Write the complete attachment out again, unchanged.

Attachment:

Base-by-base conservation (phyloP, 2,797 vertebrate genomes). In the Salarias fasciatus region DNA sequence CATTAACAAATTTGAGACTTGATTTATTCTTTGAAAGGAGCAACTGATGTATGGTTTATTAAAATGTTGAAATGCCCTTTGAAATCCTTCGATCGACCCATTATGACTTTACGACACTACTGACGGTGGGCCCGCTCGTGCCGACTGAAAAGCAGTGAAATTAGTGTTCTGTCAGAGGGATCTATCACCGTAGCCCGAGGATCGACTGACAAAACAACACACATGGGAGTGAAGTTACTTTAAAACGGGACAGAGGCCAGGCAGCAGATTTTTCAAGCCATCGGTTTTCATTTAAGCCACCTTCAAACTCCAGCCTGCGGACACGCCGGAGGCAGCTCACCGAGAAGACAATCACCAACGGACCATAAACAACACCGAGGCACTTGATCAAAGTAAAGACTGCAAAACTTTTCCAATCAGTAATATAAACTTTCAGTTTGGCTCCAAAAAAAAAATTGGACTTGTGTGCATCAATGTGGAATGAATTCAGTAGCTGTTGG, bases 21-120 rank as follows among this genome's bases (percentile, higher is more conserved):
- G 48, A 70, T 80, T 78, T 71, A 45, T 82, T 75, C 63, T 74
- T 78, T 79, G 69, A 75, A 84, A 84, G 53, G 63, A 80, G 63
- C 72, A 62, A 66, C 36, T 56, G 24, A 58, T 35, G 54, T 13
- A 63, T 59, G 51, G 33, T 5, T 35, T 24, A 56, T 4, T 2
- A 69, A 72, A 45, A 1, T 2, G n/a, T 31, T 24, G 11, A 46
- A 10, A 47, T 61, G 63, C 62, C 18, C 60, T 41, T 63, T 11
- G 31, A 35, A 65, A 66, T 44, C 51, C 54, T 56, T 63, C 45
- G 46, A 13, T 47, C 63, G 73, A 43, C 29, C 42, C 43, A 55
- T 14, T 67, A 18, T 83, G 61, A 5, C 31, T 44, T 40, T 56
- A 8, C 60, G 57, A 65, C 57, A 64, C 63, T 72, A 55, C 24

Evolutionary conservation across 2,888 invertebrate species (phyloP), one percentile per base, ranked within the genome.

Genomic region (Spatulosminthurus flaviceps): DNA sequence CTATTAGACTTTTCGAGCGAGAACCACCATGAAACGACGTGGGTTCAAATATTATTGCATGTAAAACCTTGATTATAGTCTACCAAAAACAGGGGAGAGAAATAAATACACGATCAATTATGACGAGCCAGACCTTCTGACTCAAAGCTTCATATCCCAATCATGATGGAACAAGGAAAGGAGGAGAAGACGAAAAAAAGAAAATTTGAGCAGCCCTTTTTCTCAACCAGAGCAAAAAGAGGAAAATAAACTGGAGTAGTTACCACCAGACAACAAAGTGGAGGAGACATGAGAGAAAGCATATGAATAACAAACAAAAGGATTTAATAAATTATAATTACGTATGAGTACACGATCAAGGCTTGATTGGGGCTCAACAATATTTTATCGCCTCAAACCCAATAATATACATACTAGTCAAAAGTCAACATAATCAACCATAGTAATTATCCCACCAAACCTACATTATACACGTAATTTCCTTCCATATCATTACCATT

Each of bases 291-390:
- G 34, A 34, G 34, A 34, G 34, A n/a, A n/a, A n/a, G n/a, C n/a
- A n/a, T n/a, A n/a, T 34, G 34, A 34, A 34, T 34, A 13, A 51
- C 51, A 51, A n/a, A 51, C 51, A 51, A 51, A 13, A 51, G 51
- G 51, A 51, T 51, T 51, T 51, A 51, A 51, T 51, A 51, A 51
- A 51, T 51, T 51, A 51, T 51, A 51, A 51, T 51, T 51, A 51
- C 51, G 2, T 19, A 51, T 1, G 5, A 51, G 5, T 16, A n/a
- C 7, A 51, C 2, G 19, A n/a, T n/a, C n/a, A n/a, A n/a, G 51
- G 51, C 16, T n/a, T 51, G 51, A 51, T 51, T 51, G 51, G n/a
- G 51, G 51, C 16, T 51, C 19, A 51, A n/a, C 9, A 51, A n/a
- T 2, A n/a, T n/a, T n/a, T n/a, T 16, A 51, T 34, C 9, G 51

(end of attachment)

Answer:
Base-by-base conservation (phyloP, 2,797 vertebrate genomes). In the Salarias fasciatus region DNA sequence CATTAACAAATTTGAGACTTGATTTATTCTTTGAAAGGAGCAACTGATGTATGGTTTATTAAAATGTTGAAATGCCCTTTGAAATCCTTCGATCGACCCATTATGACTTTACGACACTACTGACGGTGGGCCCGCTCGTGCCGACTGAAAAGCAGTGAAATTAGTGTTCTGTCAGAGGGATCTATCACCGTAGCCCGAGGATCGACTGACAAAACAACACACATGGGAGTGAAGTTACTTTAAAACGGGACAGAGGCCAGGCAGCAGATTTTTCAAGCCATCGGTTTTCATTTAAGCCACCTTCAAACTCCAGCCTGCGGACACGCCGGAGGCAGCTCACCGAGAAGACAATCACCAACGGACCATAAACAACACCGAGGCACTTGATCAAAGTAAAGACTGCAAAACTTTTCCAATCAGTAATATAAACTTTCAGTTTGGCTCCAAAAAAAAAATTGGACTTGTGTGCATCAATGTGGAATGAATTCAGTAGCTGTTGG, bases 21-120 rank as follows among this genome's bases (percentile, higher is more conserved):
- G 48, A 70, T 80, T 78, T 71, A 45, T 82, T 75, C 63, T 74
- T 78, T 79, G 69, A 75, A 84, A 84, G 53, G 63, A 80, G 63
- C 72, A 62, A 66, C 36, T 56, G 24, A 58, T 35, G 54, T 13
- A 63, T 59, G 51, G 33, T 5, T 35, T 24, A 56, T 4, T 2
- A 69, A 72, A 45, A 1, T 2, G n/a, T 31, T 24, G 11, A 46
- A 10, A 47, T 61, G 63, C 62, C 18, C 60, T 41, T 63, T 11
- G 31, A 35, A 65, A 66, T 44, C 51, C 54, T 56, T 63, C 45
- G 46, A 13, T 47, C 63, G 73, A 43, C 29, C 42, C 43, A 55
- T 14, T 67, A 18, T 83, G 61, A 5, C 31, T 44, T 40, T 56
- A 8, C 60, G 57, A 65, C 57, A 64, C 63, T 72, A 55, C 24

Evolutionary conservation across 2,888 invertebrate species (phyloP), one percentile per base, ranked within the genome.

Genomic region (Spatulosminthurus flaviceps): DNA sequence CTATTAGACTTTTCGAGCGAGAACCACCATGAAACGACGTGGGTTCAAATATTATTGCATGTAAAACCTTGATTATAGTCTACCAAAAACAGGGGAGAGAAATAAATACACGATCAATTATGACGAGCCAGACCTTCTGACTCAAAGCTTCATATCCCAATCATGATGGAACAAGGAAAGGAGGAGAAGACGAAAAAAAGAAAATTTGAGCAGCCCTTTTTCTCAACCAGAGCAAAAAGAGGAAAATAAACTGGAGTAGTTACCACCAGACAACAAAGTGGAGGAGACATGAGAGAAAGCATATGAATAACAAACAAAAGGATTTAATAAATTATAATTACGTATGAGTACACGATCAAGGCTTGATTGGGGCTCAACAATATTTTATCGCCTCAAACCCAATAATATACATACTAGTCAAAAGTCAACATAATCAACCATAGTAATTATCCCACCAAACCTACATTATACACGTAATTTCCTTCCATATCATTACCATT

Each of bases 291-390:
- G 34, A 34, G 34, A 34, G 34, A n/a, A n/a, A n/a, G n/a, C n/a
- A n/a, T n/a, A n/a, T 34, G 34, A 34, A 34, T 34, A 13, A 51
- C 51, A 51, A n/a, A 51, C 51, A 51, A 51, A 13, A 51, G 51
- G 51, A 51, T 51, T 51, T 51, A 51, A 51, T 51, A 51, A 51
- A 51, T 51, T 51, A 51, T 51, A 51, A 51, T 51, T 51, A 51
- C 51, G 2, T 19, A 51, T 1, G 5, A 51, G 5, T 16, A n/a
- C 7, A 51, C 2, G 19, A n/a, T n/a, C n/a, A n/a, A n/a, G 51
- G 51, C 16, T n/a, T 51, G 51, A 51, T 51, T 51, G 51, G n/a
- G 51, G 51, C 16, T 51, C 19, A 51, A n/a, C 9, A 51, A n/a
- T 2, A n/a, T n/a, T n/a, T n/a, T 16, A 51, T 34, C 9, G 51